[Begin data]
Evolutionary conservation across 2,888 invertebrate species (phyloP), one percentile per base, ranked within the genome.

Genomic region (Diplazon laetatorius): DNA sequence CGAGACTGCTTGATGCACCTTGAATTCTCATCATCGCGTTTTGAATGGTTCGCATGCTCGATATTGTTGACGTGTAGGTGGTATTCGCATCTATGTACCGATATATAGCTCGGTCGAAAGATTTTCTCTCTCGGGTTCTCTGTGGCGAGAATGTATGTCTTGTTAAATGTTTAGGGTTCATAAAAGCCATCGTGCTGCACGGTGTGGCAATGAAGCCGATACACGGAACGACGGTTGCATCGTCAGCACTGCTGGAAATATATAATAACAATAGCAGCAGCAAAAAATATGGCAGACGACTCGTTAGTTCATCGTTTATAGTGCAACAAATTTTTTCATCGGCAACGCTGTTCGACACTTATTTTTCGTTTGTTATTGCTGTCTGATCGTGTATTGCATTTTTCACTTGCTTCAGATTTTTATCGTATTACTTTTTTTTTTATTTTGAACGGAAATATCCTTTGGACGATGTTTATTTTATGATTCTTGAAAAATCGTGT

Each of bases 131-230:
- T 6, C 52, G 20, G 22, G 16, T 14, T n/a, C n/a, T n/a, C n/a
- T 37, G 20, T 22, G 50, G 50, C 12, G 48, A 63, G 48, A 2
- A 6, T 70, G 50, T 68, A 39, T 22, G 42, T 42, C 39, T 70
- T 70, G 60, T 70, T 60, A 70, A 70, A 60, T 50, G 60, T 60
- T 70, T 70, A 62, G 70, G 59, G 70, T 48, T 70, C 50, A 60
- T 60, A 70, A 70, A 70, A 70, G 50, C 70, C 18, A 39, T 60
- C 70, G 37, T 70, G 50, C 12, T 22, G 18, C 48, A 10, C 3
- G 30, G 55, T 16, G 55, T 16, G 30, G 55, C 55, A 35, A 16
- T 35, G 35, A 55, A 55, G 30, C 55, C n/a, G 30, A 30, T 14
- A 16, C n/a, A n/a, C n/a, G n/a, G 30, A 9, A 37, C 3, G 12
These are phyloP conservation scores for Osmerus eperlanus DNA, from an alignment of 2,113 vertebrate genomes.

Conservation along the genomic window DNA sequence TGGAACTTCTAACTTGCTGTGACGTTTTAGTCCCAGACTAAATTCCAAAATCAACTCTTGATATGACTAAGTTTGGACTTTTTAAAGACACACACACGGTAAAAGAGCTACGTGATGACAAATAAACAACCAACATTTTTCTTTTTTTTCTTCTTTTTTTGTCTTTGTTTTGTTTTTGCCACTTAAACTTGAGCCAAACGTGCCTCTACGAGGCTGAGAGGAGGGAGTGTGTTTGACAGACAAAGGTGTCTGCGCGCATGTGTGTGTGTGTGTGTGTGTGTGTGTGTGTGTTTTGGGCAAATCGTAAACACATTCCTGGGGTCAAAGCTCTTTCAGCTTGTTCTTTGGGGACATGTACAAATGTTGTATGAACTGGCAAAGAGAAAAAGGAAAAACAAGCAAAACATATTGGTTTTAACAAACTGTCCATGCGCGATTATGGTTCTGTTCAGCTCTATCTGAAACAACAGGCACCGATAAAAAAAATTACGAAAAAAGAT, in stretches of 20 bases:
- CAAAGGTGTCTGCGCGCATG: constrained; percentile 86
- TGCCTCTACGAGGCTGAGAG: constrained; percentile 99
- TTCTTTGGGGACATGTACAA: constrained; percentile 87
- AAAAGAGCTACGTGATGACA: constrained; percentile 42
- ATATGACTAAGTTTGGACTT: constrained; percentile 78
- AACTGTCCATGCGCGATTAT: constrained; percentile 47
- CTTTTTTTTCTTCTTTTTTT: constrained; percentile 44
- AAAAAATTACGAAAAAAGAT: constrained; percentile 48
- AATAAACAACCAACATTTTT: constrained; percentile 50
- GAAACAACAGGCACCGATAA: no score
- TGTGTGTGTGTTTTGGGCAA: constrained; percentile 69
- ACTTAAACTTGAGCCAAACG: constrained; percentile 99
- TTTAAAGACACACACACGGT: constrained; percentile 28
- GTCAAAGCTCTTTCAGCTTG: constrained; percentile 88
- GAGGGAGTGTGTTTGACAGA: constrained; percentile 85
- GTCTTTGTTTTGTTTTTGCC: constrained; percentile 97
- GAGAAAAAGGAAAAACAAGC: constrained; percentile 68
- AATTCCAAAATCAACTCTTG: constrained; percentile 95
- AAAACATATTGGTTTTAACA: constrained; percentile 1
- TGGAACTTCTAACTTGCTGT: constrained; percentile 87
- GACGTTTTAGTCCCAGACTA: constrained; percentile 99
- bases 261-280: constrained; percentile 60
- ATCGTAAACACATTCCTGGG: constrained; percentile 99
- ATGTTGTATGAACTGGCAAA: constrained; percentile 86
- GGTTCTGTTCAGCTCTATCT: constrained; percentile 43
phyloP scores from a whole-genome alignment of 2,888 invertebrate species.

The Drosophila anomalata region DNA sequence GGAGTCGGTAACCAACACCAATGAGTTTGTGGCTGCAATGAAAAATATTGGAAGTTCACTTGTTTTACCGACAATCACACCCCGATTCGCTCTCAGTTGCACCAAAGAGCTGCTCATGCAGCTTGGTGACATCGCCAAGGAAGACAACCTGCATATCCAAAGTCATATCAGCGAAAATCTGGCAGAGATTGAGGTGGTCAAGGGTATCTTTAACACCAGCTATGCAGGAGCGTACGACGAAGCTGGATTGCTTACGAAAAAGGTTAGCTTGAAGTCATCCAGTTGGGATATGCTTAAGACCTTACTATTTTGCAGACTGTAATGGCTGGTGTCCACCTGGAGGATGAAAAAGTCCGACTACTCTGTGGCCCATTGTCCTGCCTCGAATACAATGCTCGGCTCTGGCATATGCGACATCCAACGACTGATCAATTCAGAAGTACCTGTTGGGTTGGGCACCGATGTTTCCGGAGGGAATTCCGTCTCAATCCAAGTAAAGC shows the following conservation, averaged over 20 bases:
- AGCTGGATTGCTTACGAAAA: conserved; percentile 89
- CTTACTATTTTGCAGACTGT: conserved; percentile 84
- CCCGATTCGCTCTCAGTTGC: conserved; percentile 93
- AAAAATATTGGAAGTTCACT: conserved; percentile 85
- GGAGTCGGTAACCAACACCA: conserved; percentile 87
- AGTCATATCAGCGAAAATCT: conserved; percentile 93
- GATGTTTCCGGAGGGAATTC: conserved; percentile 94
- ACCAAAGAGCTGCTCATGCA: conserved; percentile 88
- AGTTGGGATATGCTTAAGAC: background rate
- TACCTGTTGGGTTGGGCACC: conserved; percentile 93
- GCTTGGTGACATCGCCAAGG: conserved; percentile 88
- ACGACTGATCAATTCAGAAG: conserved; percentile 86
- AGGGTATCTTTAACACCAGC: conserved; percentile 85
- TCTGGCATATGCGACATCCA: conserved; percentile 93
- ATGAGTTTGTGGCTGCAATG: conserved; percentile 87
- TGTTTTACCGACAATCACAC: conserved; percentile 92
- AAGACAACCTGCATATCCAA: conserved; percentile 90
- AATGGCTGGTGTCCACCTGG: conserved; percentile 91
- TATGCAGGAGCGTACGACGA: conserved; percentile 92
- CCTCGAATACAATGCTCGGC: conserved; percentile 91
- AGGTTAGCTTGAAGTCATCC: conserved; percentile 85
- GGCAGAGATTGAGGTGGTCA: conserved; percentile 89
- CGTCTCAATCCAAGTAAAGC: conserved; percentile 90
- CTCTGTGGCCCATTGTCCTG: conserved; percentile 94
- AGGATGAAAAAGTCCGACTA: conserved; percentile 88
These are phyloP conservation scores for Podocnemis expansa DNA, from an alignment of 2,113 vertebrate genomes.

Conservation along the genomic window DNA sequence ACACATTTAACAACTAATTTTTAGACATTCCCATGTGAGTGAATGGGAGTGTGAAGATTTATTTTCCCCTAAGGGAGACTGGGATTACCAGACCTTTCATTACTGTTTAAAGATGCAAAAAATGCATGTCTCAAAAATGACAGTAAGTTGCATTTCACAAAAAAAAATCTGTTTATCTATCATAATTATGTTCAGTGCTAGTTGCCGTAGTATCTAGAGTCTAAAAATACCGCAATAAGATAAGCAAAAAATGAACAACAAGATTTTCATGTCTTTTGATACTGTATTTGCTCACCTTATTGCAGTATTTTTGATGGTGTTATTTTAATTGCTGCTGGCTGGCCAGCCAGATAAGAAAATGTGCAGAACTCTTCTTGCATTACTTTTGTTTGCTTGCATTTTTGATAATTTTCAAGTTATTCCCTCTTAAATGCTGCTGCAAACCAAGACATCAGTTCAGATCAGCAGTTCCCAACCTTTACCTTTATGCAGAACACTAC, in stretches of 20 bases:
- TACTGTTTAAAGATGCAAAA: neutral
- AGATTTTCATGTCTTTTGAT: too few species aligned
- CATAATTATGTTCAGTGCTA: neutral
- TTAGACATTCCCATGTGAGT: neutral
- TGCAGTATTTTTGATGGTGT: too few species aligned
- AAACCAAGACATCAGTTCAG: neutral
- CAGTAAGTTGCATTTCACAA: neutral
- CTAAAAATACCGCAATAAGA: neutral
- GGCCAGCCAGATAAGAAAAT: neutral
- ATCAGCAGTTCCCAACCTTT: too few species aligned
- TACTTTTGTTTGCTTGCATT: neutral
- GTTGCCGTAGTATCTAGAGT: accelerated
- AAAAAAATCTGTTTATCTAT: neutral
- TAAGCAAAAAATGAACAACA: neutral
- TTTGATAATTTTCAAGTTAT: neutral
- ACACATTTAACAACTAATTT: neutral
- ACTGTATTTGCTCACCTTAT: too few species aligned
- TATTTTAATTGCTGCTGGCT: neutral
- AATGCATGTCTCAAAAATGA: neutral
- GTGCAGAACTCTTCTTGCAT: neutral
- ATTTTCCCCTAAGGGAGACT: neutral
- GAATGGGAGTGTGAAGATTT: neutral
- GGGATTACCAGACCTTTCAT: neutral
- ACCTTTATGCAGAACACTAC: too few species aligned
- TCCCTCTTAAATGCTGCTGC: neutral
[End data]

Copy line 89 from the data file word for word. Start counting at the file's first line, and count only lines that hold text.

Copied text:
- GTGCAGAACTCTTCTTGCAT: neutral